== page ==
“The subprime stuff is long gone,” said Michael Redman, founder of “Now the folks being affected are hardworking, everyday Americans struggling because of the economy.”


Until December 2010, Daniel Burns, 52, had spent his working life in the trucking industry as a long-haul driver and manager. When daily loads at the small family business where he worked tailed off, he lost his job.

Unable to cover his mortgage, Burns received a grant from a government fund using money repaid from the 2008 bank bailout. That grant is due to expire in early 2013 and Burns is holding out on hopeful comments from his former employer that he might get his job back if the economy recovers.

“If things don’t pick up, I will be out on the street,” he said, staring from his living room window at two abandoned houses over the road in the middle-class Cleveland suburb of Garfield Heights, the noise of traffic from a nearby Interstate highway filling the street.

Underscoring the uncertainty of his situation, Burns’ cell phone rings and a pre-recorded message announces that his unemployment benefits are due to be cut off in April.

A bit further up the shore of Lake Erie, Cristal Fell, who works night shifts entering data for a trucking company in Toledo, has fallen behind on her mortgage a second time because her ex-husband lost his job and her overtime was cut.

“Once you get behind it’s so hard to catch up,” she said.

Fell, a mother of four, hopes the economy will gather enough speed to help her avoid any risk of losing her home. Her ex-husband has found a new job and she is getting more overtime, so she hopes she can catch up on her mortgage by the fall.

Burns and Fell are the new face of the U.S. housing crisis: Middle class, suburban or rural with a conventional 30-year fixed mortgage at a reasonable interest rate, but unemployed or underemployed. Although the national unemployment rate has fallen to 8.3 percent from its peak of 10 percent in October 2009, nearly 13 million Americans remain jobless, meaning many are struggling to keep up with their mortgage payments.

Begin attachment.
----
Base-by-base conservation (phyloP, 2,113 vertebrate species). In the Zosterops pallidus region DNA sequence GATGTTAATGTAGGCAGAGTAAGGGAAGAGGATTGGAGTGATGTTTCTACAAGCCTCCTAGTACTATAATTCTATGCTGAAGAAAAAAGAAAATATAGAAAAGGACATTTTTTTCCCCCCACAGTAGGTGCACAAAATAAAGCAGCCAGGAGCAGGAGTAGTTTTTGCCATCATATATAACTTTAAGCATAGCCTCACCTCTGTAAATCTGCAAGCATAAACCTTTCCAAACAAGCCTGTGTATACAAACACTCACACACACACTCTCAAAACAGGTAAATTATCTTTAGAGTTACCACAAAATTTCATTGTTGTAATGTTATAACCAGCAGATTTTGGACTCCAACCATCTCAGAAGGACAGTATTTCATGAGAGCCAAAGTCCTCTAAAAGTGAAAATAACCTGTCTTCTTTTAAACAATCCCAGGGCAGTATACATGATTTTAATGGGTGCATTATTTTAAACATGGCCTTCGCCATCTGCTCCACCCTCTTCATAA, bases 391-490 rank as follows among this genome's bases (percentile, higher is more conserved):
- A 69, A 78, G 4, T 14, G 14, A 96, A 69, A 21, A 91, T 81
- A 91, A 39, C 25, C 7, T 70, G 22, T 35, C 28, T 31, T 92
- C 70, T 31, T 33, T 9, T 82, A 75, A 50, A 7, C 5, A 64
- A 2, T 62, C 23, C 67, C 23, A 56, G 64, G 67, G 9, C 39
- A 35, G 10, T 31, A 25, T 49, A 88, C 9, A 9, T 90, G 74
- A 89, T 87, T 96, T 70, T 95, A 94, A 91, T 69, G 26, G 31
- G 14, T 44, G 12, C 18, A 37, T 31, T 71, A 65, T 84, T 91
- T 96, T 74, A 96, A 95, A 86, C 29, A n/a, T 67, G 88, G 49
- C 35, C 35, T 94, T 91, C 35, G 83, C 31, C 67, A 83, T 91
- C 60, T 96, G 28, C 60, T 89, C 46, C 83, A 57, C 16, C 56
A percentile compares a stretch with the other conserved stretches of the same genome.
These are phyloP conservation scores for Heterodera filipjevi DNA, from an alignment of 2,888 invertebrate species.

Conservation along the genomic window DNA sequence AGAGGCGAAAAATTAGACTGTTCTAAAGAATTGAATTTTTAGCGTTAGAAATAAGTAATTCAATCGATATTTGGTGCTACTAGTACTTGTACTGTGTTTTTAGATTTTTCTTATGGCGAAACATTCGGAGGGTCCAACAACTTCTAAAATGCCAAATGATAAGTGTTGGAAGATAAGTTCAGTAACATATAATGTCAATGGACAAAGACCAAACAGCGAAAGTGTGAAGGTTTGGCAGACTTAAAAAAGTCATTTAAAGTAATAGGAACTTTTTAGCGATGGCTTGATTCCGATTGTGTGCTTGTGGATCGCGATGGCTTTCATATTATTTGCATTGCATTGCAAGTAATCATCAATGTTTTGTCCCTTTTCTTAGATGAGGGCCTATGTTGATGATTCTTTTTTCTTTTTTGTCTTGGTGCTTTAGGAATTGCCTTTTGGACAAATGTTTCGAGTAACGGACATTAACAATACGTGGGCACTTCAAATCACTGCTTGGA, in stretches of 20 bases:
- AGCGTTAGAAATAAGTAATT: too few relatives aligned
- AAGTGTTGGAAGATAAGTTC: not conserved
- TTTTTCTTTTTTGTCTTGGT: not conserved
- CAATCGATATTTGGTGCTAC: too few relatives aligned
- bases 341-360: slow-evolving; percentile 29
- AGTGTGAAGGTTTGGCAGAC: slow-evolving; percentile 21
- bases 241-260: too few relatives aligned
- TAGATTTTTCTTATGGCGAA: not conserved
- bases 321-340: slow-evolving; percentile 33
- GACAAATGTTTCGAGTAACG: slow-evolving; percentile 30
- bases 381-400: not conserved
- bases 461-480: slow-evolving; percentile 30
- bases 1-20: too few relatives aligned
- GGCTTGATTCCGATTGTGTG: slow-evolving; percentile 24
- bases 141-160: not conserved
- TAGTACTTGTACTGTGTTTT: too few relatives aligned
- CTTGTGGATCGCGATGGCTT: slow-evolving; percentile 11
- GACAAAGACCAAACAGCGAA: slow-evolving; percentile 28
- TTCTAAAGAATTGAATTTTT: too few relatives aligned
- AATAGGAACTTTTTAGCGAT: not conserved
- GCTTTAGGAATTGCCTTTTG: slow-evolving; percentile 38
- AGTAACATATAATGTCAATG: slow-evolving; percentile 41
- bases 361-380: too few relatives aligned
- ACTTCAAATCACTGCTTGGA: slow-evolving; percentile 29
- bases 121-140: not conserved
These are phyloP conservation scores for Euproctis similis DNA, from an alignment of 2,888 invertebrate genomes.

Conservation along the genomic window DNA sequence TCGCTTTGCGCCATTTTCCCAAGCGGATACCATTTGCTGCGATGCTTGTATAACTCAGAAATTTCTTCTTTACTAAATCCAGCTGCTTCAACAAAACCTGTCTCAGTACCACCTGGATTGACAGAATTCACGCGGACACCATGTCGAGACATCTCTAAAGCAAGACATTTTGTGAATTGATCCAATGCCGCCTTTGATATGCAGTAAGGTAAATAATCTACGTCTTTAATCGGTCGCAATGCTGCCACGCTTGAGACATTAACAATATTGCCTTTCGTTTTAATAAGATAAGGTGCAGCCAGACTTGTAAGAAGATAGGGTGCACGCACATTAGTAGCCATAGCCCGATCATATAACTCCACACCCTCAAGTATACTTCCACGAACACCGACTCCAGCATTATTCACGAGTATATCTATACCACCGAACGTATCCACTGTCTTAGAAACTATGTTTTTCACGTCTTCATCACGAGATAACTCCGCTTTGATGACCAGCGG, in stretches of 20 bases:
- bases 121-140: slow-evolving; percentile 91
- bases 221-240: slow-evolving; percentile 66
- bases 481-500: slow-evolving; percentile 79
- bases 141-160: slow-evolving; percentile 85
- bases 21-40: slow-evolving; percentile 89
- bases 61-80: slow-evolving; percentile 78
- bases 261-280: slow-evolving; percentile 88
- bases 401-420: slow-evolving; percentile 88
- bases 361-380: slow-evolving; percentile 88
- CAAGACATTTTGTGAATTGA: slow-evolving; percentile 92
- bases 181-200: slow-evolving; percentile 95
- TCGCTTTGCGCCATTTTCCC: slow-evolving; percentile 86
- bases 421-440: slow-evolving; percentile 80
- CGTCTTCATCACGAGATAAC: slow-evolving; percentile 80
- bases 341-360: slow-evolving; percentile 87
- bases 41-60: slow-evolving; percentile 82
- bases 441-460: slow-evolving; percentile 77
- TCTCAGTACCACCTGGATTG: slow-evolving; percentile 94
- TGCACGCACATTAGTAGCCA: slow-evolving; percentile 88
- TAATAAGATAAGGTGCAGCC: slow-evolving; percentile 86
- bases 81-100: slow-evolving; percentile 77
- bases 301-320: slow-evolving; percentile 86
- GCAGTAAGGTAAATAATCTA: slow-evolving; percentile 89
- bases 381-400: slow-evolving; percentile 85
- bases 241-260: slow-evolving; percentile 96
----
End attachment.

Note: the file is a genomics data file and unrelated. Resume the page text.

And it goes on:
Real estate company Zillow Inc says more than one in four American homeowners were “under water” or owed more than their homes were worth in the fourth quarter of 2011. The crisis has wiped out some $7 trillion in U.S. household wealth.

“We’re seeing more people coming through who have good loans with reasonable interest rates,” said Ed Jacob, executive director of non-profit lender Neighborhood Housing Services of Chicago Inc, which provides foreclosure counseling. “But in many households only one person works now instead of two, or they had their hours cut.”

“The answer to the housing crisis now is job creation.”


Zillow expects the resurgence in foreclosures this year, combined with excess inventory of unsold, bank-owned homes will contribute to a 3.7 percent national decline in prices before the market hits bottom in 2013 and stays there until 2016.

“The hangover from this crisis will far outlast the party of the boom years,” said Zillow chief economist Stan Humphries.

Getting through the remaining foreclosures and dealing with the resulting flood of homes on the market in the wake of the bank settlement is a necessary part of the healing process for the U.S. housing market, he added.

According to leading broker dealer Amherst Securities, some 9.5 million homes are still at risk of default and in February it said it expected to see the uptick in foreclosures start to hit in March and April.

There is other evidence that many of the foreclosures that did not happen in 2011 will happen this year.

A January report by the Neighborhood Economic Development Advocacy Project in New York found that in the first half of 2011 the number of 90-day pre-foreclosure notices in New York City outnumbered court foreclosure actions by a ratio of 14 to one, indicating that while proceedings were initiated against many homeowners, they were left incomplete.